# In the order finding circuit, why is the equal superposition of the controlled unitary eigenstates the $|1\rangle$ state?

In Nielsen and Chuang's "Quantum Computation and Quantum Information" when the quantum order finding process is being presented (specifically page 227, equation 5.44) we are told that by "clever observation" we can see that $$\frac{1}{\sqrt{r}} \sum_{s=0}^{r-1} |u_s\rangle = |1\rangle \tag{5.44}$$ Can someone explain how this we arrive at this statement? Thank you in advance!

$$\newcommand{\ket}[1]{\left|#1\right>}\newcommand{\xkmodn}{\ket{x^k \ mod \, N}}$$By definition, $$\ket{u_s} = \frac{1}{\sqrt{r}}\sum_{k=0}^{r-1} e^{-2\pi i \frac{sk}{r}}\xkmodn$$.

Thus,

$$\begin{split} \frac{1}{\sqrt{r}}\sum_{s=0}^{r-1}\ket{u_s} &= \frac{1}{r} \sum_{s=0}^{r-1} \sum_{k=0}^{r-1} e^{-2\pi i \frac{sk}{r}} \xkmodn \\ &= \frac{1}{r} \sum_{k=0}^{r-1} \sum_{s=0}^{r-1} e^{-2\pi i \frac{sk}{r}} \xkmodn \\ &= \frac{1}{r} \sum_{k=0} \sum_{s=0}^{r-1} e^{-2\pi i \frac{sk}{r}} \xkmodn + \frac{1}{r} \sum_{k=1}^{r-1} \sum_{s=0}^{r-1} e^{-2\pi i \frac{sk}{r}} \xkmodn \\ &= \frac{1}{r} \sum_{s=0}^{r-1} \ket{1} + \frac{1}{r} \sum_{k=1}^{r-1} \frac{1-e^{-2\pi i k}}{1-e^{-2\pi i \frac{k}{r}}} \xkmodn \\ &= \ket{1} + \frac{1}{r} \sum_{k=1}^{r-1} \frac{1-e^{-2\pi i k}}{1-e^{-2\pi i \frac{k}{r}}} \xkmodn \end{split}$$ Note that $$e^{-2\pi i k}$$ will always evaluate to $$1$$ when $$k$$ is an integer (which it is). Furthermore, we are not in danger of a divide by zero, as $$e^{-2\pi i \frac{k}{r}}$$ will never evaluate to $$1$$ because of $$\frac{k}{r}$$. Thus, the right term will evaluate to zero, leaving us with $$\frac{1}{\sqrt{r}} \sum_{s=0}^{r-1} \ket{u_s} = \ket{1}$$.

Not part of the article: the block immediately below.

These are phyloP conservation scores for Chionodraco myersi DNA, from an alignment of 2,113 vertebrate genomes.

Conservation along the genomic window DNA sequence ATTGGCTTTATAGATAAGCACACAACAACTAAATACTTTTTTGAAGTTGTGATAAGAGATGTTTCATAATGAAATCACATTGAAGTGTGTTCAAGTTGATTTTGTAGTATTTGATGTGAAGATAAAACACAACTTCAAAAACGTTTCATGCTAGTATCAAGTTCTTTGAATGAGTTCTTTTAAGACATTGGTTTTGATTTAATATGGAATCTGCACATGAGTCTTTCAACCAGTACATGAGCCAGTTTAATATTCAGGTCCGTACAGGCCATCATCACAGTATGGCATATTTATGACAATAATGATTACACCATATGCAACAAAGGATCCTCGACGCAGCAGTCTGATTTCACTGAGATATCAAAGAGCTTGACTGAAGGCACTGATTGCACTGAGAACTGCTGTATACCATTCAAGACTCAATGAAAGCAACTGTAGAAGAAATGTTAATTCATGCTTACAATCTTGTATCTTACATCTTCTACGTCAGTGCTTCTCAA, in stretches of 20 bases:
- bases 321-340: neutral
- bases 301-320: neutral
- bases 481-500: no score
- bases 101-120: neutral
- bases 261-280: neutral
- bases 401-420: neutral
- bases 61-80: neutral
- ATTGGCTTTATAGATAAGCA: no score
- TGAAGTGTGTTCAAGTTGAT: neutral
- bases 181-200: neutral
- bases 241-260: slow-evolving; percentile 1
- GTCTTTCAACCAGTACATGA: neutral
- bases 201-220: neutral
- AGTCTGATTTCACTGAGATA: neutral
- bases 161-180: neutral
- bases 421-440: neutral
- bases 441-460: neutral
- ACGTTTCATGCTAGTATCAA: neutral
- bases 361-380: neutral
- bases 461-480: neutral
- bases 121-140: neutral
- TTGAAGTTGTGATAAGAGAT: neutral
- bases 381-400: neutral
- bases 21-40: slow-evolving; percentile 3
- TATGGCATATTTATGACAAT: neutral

You can check that the eigenvectors of the unitary $$U$$ have the form $$|u_s\rangle=\frac{1}{\sqrt{r}}\sum_{t=0}^{r-1}\omega^{-st}|x^t\rangle,$$ for each $$s\in \{1,\ldots,r\}$$ with eigenvalues $$\omega^s$$ where $$\omega=e^{2\pi/r}$$ and $$x\in \mathbb{Z}_N$$.

The key observation required to see that (5.44) is true is that $$\omega^0=1$$ and that for all other $$t\in \{1,\ldots,r-1\}$$ $$\sum_{s=1}^{r-1}\omega^{-st}=0.$$ (You can prove this with a geometric series argument or learning more about the roots of unity).

Then expanding we see that \begin{align*} \frac{1}{\sqrt{r}}\sum_{s=0}^{r-1}|u_s\rangle&=\frac{1}{r}\sum_{s=0}^{r-1}\sum_{t=0}^{r-1}\omega^{-st}|x^t\rangle\\ &=\frac{1}{r}\sum_{t=0}^{r-1}\left(\sum_{s=0}^{r-1}\omega^{-st}\right)|x^t\rangle\\ &=\frac{1}{r}\left(r|1\rangle+\sum_{t=1}^{r-1}\left(\sum_{s=0}^{r-1}\omega^{-st}\right)|x^t\rangle\right)\\ &=\frac{1}{r}\left(r|1\rangle+\sum_{t=1}^{r-1}\left(0\right)|x^t\rangle\right)\\ &=|1\rangle. \end{align*} Where in the second line we have swapped the order of summation, and in the third line we have separated the $$t=0$$ term from the $$1\leq t\leq r-1$$ terms.

• Thank you for pointing towards where to prove the second equation, I appreciate your help! Jun 5, 2022 at 4:15